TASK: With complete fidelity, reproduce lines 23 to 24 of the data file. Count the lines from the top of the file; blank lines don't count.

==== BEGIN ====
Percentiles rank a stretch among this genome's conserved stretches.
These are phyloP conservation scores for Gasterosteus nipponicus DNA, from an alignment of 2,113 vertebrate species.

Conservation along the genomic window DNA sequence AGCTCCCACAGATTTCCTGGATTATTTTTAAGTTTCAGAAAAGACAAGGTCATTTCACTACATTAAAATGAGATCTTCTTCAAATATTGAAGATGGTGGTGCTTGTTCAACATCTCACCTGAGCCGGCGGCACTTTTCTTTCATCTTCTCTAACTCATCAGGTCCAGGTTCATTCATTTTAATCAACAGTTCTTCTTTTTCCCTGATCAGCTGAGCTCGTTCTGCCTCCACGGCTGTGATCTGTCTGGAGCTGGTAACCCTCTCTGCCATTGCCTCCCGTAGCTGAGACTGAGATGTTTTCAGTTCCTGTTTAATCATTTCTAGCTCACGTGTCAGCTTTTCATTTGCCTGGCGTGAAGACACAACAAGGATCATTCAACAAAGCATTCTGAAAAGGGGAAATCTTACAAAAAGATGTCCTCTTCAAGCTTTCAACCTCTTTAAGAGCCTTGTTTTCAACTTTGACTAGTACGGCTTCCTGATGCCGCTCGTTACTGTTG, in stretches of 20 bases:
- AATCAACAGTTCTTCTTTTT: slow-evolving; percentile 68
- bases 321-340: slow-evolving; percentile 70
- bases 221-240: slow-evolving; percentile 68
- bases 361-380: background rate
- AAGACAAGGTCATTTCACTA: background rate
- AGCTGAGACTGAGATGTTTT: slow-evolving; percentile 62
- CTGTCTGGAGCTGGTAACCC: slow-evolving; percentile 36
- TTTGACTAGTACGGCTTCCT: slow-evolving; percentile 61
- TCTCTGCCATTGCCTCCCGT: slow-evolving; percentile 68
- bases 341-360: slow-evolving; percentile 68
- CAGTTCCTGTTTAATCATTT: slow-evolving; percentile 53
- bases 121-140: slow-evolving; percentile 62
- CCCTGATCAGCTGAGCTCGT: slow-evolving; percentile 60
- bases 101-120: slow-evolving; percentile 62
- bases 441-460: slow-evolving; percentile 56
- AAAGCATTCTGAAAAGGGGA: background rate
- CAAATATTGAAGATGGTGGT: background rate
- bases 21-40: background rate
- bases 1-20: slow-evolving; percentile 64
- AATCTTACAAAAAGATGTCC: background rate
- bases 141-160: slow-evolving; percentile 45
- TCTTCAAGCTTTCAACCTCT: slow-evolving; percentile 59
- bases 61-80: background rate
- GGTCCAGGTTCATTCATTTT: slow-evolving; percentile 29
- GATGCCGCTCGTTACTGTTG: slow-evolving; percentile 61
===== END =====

- AATCTTACAAAAAGATGTCC: background rate
- bases 141-160: slow-evolving; percentile 45